The Press-Dispatch

December 5, 2018

The Press-Dispatch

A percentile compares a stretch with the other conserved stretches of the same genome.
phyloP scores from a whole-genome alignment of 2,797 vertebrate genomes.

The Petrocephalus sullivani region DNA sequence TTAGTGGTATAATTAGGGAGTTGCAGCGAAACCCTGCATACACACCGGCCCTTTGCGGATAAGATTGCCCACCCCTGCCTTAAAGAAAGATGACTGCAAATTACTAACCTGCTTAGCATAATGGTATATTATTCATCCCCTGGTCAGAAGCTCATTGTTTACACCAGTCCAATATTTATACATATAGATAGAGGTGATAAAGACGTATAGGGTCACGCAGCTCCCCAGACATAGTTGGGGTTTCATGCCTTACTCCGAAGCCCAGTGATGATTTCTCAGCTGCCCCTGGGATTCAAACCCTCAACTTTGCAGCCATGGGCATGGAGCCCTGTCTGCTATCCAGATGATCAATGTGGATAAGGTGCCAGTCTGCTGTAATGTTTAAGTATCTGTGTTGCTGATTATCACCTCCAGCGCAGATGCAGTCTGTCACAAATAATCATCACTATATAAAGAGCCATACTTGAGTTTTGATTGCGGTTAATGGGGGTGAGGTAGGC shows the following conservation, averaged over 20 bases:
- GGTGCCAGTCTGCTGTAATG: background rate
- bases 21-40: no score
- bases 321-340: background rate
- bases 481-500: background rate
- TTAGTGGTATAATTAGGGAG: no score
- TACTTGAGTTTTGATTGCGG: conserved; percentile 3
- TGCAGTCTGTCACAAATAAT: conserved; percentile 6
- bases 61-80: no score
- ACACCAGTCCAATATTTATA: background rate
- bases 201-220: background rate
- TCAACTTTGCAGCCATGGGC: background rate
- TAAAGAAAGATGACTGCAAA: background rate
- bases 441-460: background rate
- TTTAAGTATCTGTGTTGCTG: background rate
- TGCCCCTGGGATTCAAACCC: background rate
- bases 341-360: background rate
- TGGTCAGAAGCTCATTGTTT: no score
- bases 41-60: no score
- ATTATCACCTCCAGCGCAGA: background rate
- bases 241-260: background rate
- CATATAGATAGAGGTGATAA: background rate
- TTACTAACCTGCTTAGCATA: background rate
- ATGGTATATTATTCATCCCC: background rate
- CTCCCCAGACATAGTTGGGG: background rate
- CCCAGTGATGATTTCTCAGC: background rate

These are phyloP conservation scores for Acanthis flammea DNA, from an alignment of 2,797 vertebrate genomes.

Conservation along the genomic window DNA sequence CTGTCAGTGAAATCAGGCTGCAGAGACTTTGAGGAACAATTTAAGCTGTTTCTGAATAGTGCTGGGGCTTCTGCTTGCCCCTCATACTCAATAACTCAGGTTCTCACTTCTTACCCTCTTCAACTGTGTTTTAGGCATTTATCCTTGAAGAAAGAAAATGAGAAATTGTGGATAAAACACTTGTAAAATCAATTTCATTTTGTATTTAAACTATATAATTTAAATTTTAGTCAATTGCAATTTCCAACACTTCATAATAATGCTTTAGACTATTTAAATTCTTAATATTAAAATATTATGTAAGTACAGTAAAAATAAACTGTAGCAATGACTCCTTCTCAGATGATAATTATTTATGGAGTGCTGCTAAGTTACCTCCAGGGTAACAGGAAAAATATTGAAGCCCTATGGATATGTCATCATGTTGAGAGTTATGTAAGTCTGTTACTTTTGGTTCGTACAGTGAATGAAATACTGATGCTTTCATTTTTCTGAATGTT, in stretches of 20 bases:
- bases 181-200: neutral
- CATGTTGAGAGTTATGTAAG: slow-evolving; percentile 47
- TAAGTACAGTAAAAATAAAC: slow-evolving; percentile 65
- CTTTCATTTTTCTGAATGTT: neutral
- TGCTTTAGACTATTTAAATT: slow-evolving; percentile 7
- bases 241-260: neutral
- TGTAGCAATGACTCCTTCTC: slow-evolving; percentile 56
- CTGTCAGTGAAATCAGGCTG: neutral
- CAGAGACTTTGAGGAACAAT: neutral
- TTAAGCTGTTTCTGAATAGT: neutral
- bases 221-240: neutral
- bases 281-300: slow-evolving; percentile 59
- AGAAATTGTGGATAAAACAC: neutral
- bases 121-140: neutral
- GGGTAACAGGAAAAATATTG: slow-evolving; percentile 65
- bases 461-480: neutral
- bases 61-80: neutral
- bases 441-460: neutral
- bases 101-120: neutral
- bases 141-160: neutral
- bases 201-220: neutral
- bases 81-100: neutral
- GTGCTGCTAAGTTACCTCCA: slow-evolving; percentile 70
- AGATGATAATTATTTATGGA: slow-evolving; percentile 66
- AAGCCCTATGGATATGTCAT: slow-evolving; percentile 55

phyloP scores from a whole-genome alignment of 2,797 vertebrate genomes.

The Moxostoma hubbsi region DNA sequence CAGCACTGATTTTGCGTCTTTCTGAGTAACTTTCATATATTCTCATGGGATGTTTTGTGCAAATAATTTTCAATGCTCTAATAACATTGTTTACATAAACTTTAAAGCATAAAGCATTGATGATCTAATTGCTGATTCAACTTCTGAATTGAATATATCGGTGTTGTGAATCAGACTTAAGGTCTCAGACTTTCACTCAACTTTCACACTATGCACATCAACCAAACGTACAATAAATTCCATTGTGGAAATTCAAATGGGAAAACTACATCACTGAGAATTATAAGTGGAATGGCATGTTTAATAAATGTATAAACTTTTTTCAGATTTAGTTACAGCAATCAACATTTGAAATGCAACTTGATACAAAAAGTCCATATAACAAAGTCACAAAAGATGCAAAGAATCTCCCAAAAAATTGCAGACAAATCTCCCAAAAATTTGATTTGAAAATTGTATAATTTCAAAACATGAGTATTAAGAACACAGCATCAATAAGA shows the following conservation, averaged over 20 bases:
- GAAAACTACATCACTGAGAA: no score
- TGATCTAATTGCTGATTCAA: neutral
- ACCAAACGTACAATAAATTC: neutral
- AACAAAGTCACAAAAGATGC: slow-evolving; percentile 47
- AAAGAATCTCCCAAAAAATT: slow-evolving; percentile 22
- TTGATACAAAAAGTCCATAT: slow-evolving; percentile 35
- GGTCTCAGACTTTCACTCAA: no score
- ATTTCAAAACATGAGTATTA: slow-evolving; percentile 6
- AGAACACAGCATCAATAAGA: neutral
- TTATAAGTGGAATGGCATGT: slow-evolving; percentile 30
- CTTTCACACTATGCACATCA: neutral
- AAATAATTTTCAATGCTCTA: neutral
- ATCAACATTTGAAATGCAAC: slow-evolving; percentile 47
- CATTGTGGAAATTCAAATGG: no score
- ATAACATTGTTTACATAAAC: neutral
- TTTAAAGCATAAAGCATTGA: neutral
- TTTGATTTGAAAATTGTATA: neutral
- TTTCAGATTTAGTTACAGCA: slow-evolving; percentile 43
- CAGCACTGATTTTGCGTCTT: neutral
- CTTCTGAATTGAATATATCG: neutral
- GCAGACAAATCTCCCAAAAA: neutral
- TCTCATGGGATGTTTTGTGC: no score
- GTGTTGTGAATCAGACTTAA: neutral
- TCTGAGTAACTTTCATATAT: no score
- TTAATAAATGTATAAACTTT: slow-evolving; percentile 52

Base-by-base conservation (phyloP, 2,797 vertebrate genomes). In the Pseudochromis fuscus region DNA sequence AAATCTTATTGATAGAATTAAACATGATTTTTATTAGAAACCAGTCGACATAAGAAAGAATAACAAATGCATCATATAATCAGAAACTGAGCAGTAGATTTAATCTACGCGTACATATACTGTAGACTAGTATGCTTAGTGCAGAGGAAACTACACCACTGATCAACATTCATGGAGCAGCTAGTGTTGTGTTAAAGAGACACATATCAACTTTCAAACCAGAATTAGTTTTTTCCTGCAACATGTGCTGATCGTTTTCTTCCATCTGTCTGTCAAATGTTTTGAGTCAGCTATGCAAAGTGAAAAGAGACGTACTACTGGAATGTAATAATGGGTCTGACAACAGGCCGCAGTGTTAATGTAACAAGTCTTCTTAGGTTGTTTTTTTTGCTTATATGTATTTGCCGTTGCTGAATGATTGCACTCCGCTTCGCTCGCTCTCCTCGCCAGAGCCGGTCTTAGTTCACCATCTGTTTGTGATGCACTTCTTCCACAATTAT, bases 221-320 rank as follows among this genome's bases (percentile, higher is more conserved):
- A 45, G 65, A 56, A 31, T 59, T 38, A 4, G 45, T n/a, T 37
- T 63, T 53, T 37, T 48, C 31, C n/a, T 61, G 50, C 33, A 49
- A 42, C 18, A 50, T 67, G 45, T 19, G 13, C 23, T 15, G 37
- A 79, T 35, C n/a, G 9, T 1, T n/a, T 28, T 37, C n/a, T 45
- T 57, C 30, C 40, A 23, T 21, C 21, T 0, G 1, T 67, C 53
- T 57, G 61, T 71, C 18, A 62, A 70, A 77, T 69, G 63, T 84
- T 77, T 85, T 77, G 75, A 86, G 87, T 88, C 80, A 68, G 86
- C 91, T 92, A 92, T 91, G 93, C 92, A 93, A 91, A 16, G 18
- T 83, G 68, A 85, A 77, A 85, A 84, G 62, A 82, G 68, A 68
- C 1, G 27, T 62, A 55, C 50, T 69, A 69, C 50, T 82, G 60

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The Press-Dispatch Wednesday, December 5, 2018 B-1 SPORTS Submit sports items: Call: 812-354-8500 Email: or bring in a hard copy: 820 E. Poplar Street, Petersburg By Ed Cahill Press-Dispatch Sports Editor The Pike Central High School wrestling team split a pair of home dual meets on Wednesday, Nov. 28, de- feating Washington 47-18 and dropping a 48 -31 deci- sion to Princeton. Junior Tyler Kirby and freshman Wyatt Frasure won both of their matches to lead the Chargers, who have won four of their six dual meets thus far this season. Competing at 160 pounds after going 3-1 at 170 pounds during the Wood Memorial Duals on Saturday, Nov. 17, Kirby defeated the Hatch- ets' Braden Richter by tech- nical fall – by a score of 17-0 – and then won by pin over the Tigers' Jadon Houdy- shell. "Tyler likes high-risk moves, which makes him exciting to watch, but al- so leaves him vulnerable in bad positions," Pike Cen- tral head coach Ryan Mc- Cain said. "I can't seem to break him of this style, so Dove brothers power Princeton past Chargers, 74-32 By Ed Cahill Press-Dispatch Sports Editor Brothers Matt and Zack Dove scored 19 points each to power Princeton to a 74-32 vic- tory over host Pike Central in high school boys' basketball ac- tion on Saturday, Dec. 1. Matt Dove, a 6 -foot-10 senior who has committed to West Point, also grabbed eight re- bounds and blocked five shots. Zack Dove, a 6 -foot-6 senior, had a game-high 11 rebounds. In addition, senior guard Stephan Wilkerson added 13 points and senior guard Hunt- er Carey tossed in 10 points as the Tigers improved to 3-0. "They're very senior-dom- inated, and it's a team that's been around for a long time," said Chargers head coach Hunter Elliott, whose team slipped to 1-3. "Their speed and size is something that our kids haven't seen, so getting adjust- ed to it is just something that's going to take a little bit of time." "We have a lot of guys that it's their first time playing var- sity," Elliott added. "Even for a lot of the starters, it's their first time seeing that varsity speed, size. But it's something that they're going to have to get ac- climated to." Two free throws by Matt Dove, a basket by Zack Dove and a basket by sophomore guard Jurrien Ballard gave Princeton a 6 -0 lead with 6:06 left in the first quarter. By Ed Cahill Press-Dispatch Sports Editor Senior Hailey Marchino scored 12 of her game-high 14 points in the second half to lead the Pike Central High School girls' basketball team to a 39 -33 come- from-behind victory over host Eastern Greene on Tuesday, Nov. 27. A fter being held to just two points during the first half, Marchino made four of five shots from the floor – including two three-pointers in as many attempts – and was 2-for-4 from the free throw line in the final two quarters as the Lady Chargers rallied from a 17-12 halftime deficit. "Hailey outworked them in the second half," said Pike Central head coach Kyle McCutchan, whose team improved to 4- 3. "I've got to have five kids who want it for four quarters, and she did." "When you've got five kids outwork- ing the other team, it's fun that way," Mc- Cutchan added. "It's fun to coach. It's fun to watch. It should be fun for the players because they're competing." The Lady Chargers, coming off of a 39 - 36 loss at Tell City one week earlier, took an early 2-0 lead when sophomore Mal- lory Hickey hit two free throws with 7:28 left in the first period. Eastern Greene (3-4) then scored sev- en straight points – on baskets by senior Farrah Young, sophomore Shelley Tarr and freshman Indy Workman and a free throw by senior Michelle Hatfield – to take a 7-2 lead with 3:26 remaining in the first quarter. A fter a basket by Hickey –off of an as- sist by senior Emily Carnahan – pulled Pike Central to within 7-4 with 2:40 left in the opening period, Young hit a three-pointer to give the Lady Thunder- birds a 10 -4 lead with 2:25 remaining in the first quarter. The Lady Chargers would close to within two points three times – at 10 -8, 12-10 and 14-12 – before Hatfield hit a three-pointer with 21 seconds left in the second period to give Eastern Greene a 17-12 halftime advantage. During the first half, Pike Central hit just five of 18 field goal attempts – going 0 -for-6 from beyond the three-point line – while turning the ball over seven times, MARCHINO LEADS SECOND-HALF COMEBACK IN LADY CHARGERS' 39-33 WIN AT EASTERN GREENE Pike Central High School senior Hailey Marchino (with ball) drives toward the basket during varsity girls' high school basketball action at Eastern Greene on Tuesday, Nov. 27. Marchino scored 14 points in the Lady Char- gers' 39-33 victory. Ed Cahill photo Pike Central High School junior Noah Whann (right) tries to go up for a shot past Princeton senior Zack Dove (left) during varsity boys' high school bas- ketball action on Saturday, Dec. 1. Ed Cahill photo Pike Central High School senior Natalie Bohnert swims the butterfly leg of the girls' 200-yard individual medley during a three-team meet host- ed by the Lady Chargers on Thursday, Nov. 29. Bohnert placed first in the event with a time of 2:20.34. Ed Cahill photo Pike Central High School sophomore Lane Potts (right) tries to avoid being pinned by Washington's Iverson Jeanlouis (left) during a home wrestling meet on Wednesday, Nov. 28. Ed Cahill photo Looking hard through the under- brush, my eye catches movement. A creature so well camouflaged – its pelt is the color of a salt and pepper mixture of dirt, tree bark and dried leaves – takes two small hops before pausing. From the side of its face, one prominent black eye stares unblinking- ly in my direction. My pulse quickens as the moment of truth ap- proaches. The morning start- ed slowly with the dogs remaining most- ly quiet, leaving me to wonder if I would get a shot opportuni- ty at all. Scent condi- tions can make all the difference when hunt- ing with dogs. Wheth- er you have abundant game or not, scent conditions can mean the difference between coming home emp- ty handed and having so many good points, runs or chasses that you'd hunt until the sun went down if your bel- ly and your legs would let you. But, eventual- ly, the hunt heats up and our small wood lot is alive with the yipps and bays of beagles on scent. Bringing my gun to my shoulder, I wait for the rabbit to run. On the other side of the thicket, the dogs are getting closer. In a blur of motion, the rab- bit makes his move and I start my swing. He runs parallel with me before veering away. I take aim and fire. The woods are filled with a sharp burst of sound but the rab- bit keeps running. Amongst the under- brush, I see where small twigs have been shot in two, taking the brunt of my shot pat- tern. "Dang," I say to myself as the dogs work on through the thicket. Trying to hit a mov- ing target with a shot- gun can be very chal- lenging. The key is to put your shot where the target will be, not where the target is when you shoot. This is called "leading" a target. The tricky part about leading is deter- mining how far in front you need to be. If you have abun- dant shot opportuni- ties, like those found in a good dove field for ex- ample, you can usual- ly figure out your lead by trial and error. A f- ter enough shots, you'll get the feel for how far in front you need to be, and you'll start tasting success. If, however, your shot opportunities are few and far between, it can be difficult find- ing the right lead. One way to address this sit- uation is to shoot clay pigeons at varying speeds and angles, thus improving your ability to adapt quick- ly to changing shoot- ing conditions. Another key to suc- cessful shot-gunning is keeping your eye on the target. Find the tar- get with your eye, and keep your eye and the end of your gun bar- rel in line with each other. Never focus on the end of your barrel. When you shoot, the last thing you should remember seeing is the blur of moving fur or feather. And, lastly, as in life as well as hunting, the battle is in the mind. Try not to think about it too much. Take a deep breath and shoot with instinct. Block those thoughts of how good or bad the outcome will be if you connect or miss. Try to live in the moment and enjoy the experience regardless of the outcome, which is really what hunting is supposed to be all about anyway. A fter a few more runs, the dogs nev- er bring another rab- bit back around to my spot. Unfortunately, today I won't get a sec- ond chance to increase my lead and maybe take home a rabbit or two. But walking back to the truck with my hunting companions, I feel good about get- ting out into an Indiana woodlot for a morning of hunting. And in the back of my mind, I know there will be another hunt, where the rabbits will be more plentiful and I somehow or the other manage to get my shot out front. See MARCHINO on 2 See BROTHERS on 3 See SPLIT on 5 PATOKA VALLEY OUTDOORS By Sam Whiteleather Getting Out Front WE ARE PROFFESIONAL GRADE 1-800-937-8721 Jasper, IN Bohnert wins two events, Dudenhoeffer & Meyer win one each in three-team meet Senior Natalie Bohnert won two individual events and sophomores Charlotte Dudenhoeffer and Jenna Meyer won one each as the Pike Central High School girls' swimming and div- ing team finished third in a three-team meet hosted by the Lady Chargers on Thursday, Nov. 29. Bohnert placed first in the 200 -yard individual medley with a season-best time of 2:20.34, beating her previous season-best time of 2:21.13, and finishing See WIN on 4 PCHS wrestling team splits home dual